6. Buldogue Campeiro
Known as the Brazilian Bulldog, this breed has a history of working on rural farms. Tenacious and protective, these loyal working dogs have oodles of stamina.
Unlike other Bulldogs, the Buldogue Campeiro has been bred to work and doesn’t have the affectionate, loving side of other Bulldog breeds.
These dogs weigh between 77 and 99 pounds (35 and 45 kg) and grow up to 19 to 23 inches (48 and 58 cm) tall.
Their square bodies are covered in a short, smooth coat, usually brown, fawn, or brindle with white markings. They have a broad head with small pendant-shaped ears set far apart and a short tail.
7. Continental Bulldog
The Continental Bulldog or Conti originated in Switzerland, where it was developed as a healthier, more athletic version of the English Bulldog.
These dogs weigh between 48 and 66 pounds (22 and 30 kg) and grow up to 15 to 21 inches (38 and 53 cm) tall.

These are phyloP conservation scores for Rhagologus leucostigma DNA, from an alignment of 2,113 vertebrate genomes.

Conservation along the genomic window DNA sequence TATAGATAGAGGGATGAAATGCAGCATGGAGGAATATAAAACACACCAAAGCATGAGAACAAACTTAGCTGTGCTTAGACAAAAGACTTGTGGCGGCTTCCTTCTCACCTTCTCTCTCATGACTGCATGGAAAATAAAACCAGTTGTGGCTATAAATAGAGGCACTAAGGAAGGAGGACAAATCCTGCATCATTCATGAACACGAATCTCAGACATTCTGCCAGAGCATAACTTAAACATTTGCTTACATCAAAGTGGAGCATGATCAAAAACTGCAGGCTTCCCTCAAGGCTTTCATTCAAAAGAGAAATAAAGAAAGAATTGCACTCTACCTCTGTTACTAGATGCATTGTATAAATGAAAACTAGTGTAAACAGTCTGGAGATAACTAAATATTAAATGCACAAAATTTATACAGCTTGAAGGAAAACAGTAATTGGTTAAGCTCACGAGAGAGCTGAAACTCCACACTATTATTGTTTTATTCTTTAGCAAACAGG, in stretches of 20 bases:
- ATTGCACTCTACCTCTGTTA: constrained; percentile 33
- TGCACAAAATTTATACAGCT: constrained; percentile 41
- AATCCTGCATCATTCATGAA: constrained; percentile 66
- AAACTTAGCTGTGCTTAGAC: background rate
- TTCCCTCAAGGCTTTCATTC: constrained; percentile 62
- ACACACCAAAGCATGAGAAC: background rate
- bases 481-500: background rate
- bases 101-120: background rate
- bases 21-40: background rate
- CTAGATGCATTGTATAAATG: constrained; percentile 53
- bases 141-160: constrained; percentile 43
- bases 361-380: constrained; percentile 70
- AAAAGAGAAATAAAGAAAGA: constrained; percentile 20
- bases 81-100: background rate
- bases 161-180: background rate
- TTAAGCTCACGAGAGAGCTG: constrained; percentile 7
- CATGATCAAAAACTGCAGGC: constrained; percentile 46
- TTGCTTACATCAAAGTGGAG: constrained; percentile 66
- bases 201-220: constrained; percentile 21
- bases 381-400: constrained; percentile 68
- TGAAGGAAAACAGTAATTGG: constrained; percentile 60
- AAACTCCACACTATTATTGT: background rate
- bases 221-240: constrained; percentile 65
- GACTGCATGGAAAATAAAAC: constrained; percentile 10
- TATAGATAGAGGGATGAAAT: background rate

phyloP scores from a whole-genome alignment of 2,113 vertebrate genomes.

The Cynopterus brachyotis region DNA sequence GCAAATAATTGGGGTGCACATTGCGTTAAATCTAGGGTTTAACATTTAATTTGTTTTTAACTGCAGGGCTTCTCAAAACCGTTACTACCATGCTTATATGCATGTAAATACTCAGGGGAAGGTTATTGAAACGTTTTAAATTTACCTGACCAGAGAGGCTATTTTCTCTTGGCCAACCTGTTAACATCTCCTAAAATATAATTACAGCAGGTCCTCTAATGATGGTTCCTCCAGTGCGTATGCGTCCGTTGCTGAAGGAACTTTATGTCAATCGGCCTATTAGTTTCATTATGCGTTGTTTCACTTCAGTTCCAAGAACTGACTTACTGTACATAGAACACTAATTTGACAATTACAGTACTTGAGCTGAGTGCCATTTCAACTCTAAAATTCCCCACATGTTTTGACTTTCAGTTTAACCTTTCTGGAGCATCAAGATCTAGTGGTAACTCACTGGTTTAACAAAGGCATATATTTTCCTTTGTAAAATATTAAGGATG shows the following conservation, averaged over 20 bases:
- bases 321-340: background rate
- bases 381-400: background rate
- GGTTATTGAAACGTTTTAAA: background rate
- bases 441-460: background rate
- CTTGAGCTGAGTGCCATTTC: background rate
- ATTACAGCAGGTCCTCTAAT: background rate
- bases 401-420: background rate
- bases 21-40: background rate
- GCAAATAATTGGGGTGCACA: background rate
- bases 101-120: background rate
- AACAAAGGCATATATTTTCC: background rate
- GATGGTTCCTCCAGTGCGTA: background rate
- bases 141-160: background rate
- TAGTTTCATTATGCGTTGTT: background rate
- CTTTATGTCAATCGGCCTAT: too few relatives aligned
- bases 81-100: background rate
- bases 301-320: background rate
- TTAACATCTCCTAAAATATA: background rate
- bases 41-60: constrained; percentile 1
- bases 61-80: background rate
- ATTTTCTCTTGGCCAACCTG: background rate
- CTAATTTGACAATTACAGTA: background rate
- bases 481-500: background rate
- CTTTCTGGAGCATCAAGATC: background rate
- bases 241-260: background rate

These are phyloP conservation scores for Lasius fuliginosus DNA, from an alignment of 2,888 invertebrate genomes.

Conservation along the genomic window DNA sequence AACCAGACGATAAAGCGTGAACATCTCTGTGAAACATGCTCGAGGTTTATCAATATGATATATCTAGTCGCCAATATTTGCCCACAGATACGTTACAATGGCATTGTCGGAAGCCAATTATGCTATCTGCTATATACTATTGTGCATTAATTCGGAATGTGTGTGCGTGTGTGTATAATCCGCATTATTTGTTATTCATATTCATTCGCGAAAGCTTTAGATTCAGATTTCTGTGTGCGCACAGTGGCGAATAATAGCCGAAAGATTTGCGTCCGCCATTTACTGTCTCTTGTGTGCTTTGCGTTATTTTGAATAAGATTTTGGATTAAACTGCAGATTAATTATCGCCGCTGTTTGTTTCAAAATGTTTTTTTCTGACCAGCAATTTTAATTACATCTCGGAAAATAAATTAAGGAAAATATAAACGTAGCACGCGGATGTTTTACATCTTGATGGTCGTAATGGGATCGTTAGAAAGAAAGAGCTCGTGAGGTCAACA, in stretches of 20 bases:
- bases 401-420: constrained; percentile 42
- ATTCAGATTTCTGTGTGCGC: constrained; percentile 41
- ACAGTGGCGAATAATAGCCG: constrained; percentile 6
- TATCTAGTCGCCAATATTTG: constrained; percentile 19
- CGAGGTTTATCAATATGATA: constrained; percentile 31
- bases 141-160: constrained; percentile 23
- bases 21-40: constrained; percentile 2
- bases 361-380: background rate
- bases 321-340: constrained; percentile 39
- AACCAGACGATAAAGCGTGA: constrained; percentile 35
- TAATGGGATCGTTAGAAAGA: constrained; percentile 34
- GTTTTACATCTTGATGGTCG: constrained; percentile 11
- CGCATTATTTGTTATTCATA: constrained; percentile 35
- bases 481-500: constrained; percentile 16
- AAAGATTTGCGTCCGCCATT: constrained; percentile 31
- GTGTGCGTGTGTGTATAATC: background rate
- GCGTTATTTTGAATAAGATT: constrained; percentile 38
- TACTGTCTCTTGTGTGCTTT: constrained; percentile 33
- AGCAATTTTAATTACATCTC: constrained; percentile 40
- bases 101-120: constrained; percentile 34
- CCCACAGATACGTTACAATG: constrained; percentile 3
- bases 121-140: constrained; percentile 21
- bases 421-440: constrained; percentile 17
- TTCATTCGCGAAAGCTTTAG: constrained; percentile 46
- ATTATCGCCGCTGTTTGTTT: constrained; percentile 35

They have a square build, a straight, smooth coat, and a slightly domed head with a black nose.
They can also have some wrinkling on the face and a slight underbite, but their arched neckline is much more pronounced than the English Bulldog.
8. Valley Bulldog
Valley Bulldogs were developed in the Annapolis Valley of Novia Scotia, Canada. This rare breed is a cross between a Boxer and an English Bulldog.
Historically they were used to catch livestock and protect farms. They grow to a height of between 14 and 18 inches (35 and 46 cm) tall and weigh between 40 and 80 pounds (18 and 36 kg).
They have a round head and short nose, and an underbite that sits on a thick neck.
Their body, however, is more like the boxer, just slightly shorter, with a broad chest, muscular shoulders, wide feet, and a short coat that is usually tan, fawn, red, black, or brindle.
These dogs are friendly, athletic, and a bit goofy but remain cautious and suspicious of strangers.
9. Alano Español (Spanish Bulldog)
The Spanish Bulldog is a highly trainable, athletic breed that means business. These dogs weigh between 55 and 88 pounds (25 and 40 kg) and have a lifespan between 11 and 14 years.
Extremely loyal to their masters, the Spanish Bulldog is wary of strangers and can be quite dominant in this respect.
As working dogs, they need plenty of physical activity and are pretty resistant to different weather conditions, so they can adapt well to a life outdoors.